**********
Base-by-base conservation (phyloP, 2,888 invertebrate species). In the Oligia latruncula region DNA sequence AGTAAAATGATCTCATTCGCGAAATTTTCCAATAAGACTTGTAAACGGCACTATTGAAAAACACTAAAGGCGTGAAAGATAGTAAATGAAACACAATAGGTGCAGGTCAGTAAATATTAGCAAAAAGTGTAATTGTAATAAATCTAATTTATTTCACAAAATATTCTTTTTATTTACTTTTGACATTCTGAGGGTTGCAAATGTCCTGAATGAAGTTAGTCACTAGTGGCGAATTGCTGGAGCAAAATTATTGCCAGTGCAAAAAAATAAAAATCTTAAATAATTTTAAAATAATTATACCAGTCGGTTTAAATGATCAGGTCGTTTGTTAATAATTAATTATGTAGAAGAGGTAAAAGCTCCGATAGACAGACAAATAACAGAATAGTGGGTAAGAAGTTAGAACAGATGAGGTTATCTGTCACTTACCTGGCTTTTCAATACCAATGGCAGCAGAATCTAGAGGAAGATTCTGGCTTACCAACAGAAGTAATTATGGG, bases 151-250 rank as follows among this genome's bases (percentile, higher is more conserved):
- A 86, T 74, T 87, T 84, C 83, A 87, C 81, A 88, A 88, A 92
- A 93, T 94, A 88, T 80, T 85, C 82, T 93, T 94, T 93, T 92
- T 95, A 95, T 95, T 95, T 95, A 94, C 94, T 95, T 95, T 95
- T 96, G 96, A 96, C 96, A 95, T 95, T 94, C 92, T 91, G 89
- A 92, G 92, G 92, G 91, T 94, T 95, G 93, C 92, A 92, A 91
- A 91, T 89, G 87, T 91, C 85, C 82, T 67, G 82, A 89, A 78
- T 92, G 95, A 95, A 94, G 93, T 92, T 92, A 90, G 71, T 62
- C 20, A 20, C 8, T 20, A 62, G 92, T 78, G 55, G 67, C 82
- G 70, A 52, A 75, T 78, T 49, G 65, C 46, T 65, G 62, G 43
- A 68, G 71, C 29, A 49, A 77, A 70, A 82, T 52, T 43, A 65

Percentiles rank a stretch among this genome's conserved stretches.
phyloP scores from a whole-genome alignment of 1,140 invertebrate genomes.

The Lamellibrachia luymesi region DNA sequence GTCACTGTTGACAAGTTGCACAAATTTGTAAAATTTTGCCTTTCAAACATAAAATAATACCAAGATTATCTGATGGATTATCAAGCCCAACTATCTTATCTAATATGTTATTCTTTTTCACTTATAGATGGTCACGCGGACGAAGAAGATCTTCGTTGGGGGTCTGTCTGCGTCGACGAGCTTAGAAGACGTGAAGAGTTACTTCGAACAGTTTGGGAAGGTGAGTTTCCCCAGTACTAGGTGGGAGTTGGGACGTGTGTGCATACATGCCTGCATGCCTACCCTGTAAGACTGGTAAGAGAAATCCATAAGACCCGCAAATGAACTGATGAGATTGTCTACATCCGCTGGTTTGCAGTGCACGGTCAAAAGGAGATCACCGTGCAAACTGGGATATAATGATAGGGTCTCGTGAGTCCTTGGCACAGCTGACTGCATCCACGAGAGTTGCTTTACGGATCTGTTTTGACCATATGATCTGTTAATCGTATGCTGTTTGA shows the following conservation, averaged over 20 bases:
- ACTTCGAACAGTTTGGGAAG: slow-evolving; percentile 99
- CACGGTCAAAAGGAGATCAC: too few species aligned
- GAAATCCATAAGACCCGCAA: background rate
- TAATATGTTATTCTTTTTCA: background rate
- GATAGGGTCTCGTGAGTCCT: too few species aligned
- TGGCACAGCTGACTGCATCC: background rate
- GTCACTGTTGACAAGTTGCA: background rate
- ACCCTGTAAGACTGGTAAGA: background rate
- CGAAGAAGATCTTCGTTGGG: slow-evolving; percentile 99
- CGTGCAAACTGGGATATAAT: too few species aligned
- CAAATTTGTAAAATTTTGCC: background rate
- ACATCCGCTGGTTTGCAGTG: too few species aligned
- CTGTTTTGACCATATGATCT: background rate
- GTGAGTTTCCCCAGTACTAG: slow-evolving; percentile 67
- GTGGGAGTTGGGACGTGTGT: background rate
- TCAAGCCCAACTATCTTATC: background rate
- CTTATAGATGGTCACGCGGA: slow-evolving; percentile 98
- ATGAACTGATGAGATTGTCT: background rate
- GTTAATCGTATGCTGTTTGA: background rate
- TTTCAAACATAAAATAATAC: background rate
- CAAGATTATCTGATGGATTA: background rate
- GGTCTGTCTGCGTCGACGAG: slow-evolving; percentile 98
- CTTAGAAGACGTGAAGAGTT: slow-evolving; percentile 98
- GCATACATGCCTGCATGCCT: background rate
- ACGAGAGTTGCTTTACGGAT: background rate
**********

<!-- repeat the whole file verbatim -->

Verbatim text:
Base-by-base conservation (phyloP, 2,888 invertebrate species). In the Oligia latruncula region DNA sequence AGTAAAATGATCTCATTCGCGAAATTTTCCAATAAGACTTGTAAACGGCACTATTGAAAAACACTAAAGGCGTGAAAGATAGTAAATGAAACACAATAGGTGCAGGTCAGTAAATATTAGCAAAAAGTGTAATTGTAATAAATCTAATTTATTTCACAAAATATTCTTTTTATTTACTTTTGACATTCTGAGGGTTGCAAATGTCCTGAATGAAGTTAGTCACTAGTGGCGAATTGCTGGAGCAAAATTATTGCCAGTGCAAAAAAATAAAAATCTTAAATAATTTTAAAATAATTATACCAGTCGGTTTAAATGATCAGGTCGTTTGTTAATAATTAATTATGTAGAAGAGGTAAAAGCTCCGATAGACAGACAAATAACAGAATAGTGGGTAAGAAGTTAGAACAGATGAGGTTATCTGTCACTTACCTGGCTTTTCAATACCAATGGCAGCAGAATCTAGAGGAAGATTCTGGCTTACCAACAGAAGTAATTATGGG, bases 151-250 rank as follows among this genome's bases (percentile, higher is more conserved):
- A 86, T 74, T 87, T 84, C 83, A 87, C 81, A 88, A 88, A 92
- A 93, T 94, A 88, T 80, T 85, C 82, T 93, T 94, T 93, T 92
- T 95, A 95, T 95, T 95, T 95, A 94, C 94, T 95, T 95, T 95
- T 96, G 96, A 96, C 96, A 95, T 95, T 94, C 92, T 91, G 89
- A 92, G 92, G 92, G 91, T 94, T 95, G 93, C 92, A 92, A 91
- A 91, T 89, G 87, T 91, C 85, C 82, T 67, G 82, A 89, A 78
- T 92, G 95, A 95, A 94, G 93, T 92, T 92, A 90, G 71, T 62
- C 20, A 20, C 8, T 20, A 62, G 92, T 78, G 55, G 67, C 82
- G 70, A 52, A 75, T 78, T 49, G 65, C 46, T 65, G 62, G 43
- A 68, G 71, C 29, A 49, A 77, A 70, A 82, T 52, T 43, A 65

Percentiles rank a stretch among this genome's conserved stretches.
phyloP scores from a whole-genome alignment of 1,140 invertebrate genomes.

The Lamellibrachia luymesi region DNA sequence GTCACTGTTGACAAGTTGCACAAATTTGTAAAATTTTGCCTTTCAAACATAAAATAATACCAAGATTATCTGATGGATTATCAAGCCCAACTATCTTATCTAATATGTTATTCTTTTTCACTTATAGATGGTCACGCGGACGAAGAAGATCTTCGTTGGGGGTCTGTCTGCGTCGACGAGCTTAGAAGACGTGAAGAGTTACTTCGAACAGTTTGGGAAGGTGAGTTTCCCCAGTACTAGGTGGGAGTTGGGACGTGTGTGCATACATGCCTGCATGCCTACCCTGTAAGACTGGTAAGAGAAATCCATAAGACCCGCAAATGAACTGATGAGATTGTCTACATCCGCTGGTTTGCAGTGCACGGTCAAAAGGAGATCACCGTGCAAACTGGGATATAATGATAGGGTCTCGTGAGTCCTTGGCACAGCTGACTGCATCCACGAGAGTTGCTTTACGGATCTGTTTTGACCATATGATCTGTTAATCGTATGCTGTTTGA shows the following conservation, averaged over 20 bases:
- ACTTCGAACAGTTTGGGAAG: slow-evolving; percentile 99
- CACGGTCAAAAGGAGATCAC: too few species aligned
- GAAATCCATAAGACCCGCAA: background rate
- TAATATGTTATTCTTTTTCA: background rate
- GATAGGGTCTCGTGAGTCCT: too few species aligned
- TGGCACAGCTGACTGCATCC: background rate
- GTCACTGTTGACAAGTTGCA: background rate
- ACCCTGTAAGACTGGTAAGA: background rate
- CGAAGAAGATCTTCGTTGGG: slow-evolving; percentile 99
- CGTGCAAACTGGGATATAAT: too few species aligned
- CAAATTTGTAAAATTTTGCC: background rate
- ACATCCGCTGGTTTGCAGTG: too few species aligned
- CTGTTTTGACCATATGATCT: background rate
- GTGAGTTTCCCCAGTACTAG: slow-evolving; percentile 67
- GTGGGAGTTGGGACGTGTGT: background rate
- TCAAGCCCAACTATCTTATC: background rate
- CTTATAGATGGTCACGCGGA: slow-evolving; percentile 98
- ATGAACTGATGAGATTGTCT: background rate
- GTTAATCGTATGCTGTTTGA: background rate
- TTTCAAACATAAAATAATAC: background rate
- CAAGATTATCTGATGGATTA: background rate
- GGTCTGTCTGCGTCGACGAG: slow-evolving; percentile 98
- CTTAGAAGACGTGAAGAGTT: slow-evolving; percentile 98
- GCATACATGCCTGCATGCCT: background rate
- ACGAGAGTTGCTTTACGGAT: background rate